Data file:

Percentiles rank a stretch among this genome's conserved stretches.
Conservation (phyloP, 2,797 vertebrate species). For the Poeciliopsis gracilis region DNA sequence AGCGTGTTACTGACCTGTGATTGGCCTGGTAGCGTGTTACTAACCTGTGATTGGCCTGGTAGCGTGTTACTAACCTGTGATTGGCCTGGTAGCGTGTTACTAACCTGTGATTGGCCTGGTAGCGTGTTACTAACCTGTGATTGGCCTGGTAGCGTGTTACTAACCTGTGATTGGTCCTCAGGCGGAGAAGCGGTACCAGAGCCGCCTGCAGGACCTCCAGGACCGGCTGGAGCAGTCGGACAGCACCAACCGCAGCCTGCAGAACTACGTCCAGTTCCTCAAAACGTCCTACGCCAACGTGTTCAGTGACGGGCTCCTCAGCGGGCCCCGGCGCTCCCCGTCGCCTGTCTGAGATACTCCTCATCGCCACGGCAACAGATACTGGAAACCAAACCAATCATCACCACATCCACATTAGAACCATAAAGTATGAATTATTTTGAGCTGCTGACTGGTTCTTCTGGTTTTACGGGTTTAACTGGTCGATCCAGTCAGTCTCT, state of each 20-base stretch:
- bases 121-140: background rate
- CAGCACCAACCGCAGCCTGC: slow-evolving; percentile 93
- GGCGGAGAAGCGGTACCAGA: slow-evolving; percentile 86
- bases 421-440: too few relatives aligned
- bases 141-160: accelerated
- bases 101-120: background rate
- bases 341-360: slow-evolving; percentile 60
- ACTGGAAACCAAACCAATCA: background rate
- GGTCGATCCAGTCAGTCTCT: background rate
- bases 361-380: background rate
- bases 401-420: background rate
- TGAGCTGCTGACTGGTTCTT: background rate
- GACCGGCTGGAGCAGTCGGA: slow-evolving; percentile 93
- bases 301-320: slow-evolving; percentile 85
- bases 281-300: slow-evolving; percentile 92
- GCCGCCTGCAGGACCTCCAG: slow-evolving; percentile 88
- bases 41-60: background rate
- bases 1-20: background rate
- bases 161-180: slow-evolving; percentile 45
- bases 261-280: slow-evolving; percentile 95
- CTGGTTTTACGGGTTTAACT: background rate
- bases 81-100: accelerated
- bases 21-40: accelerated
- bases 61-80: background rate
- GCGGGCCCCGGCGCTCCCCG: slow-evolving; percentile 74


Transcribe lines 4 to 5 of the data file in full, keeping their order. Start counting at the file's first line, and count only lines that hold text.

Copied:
- CAGCACCAACCGCAGCCTGC: slow-evolving; percentile 93
- GGCGGAGAAGCGGTACCAGA: slow-evolving; percentile 86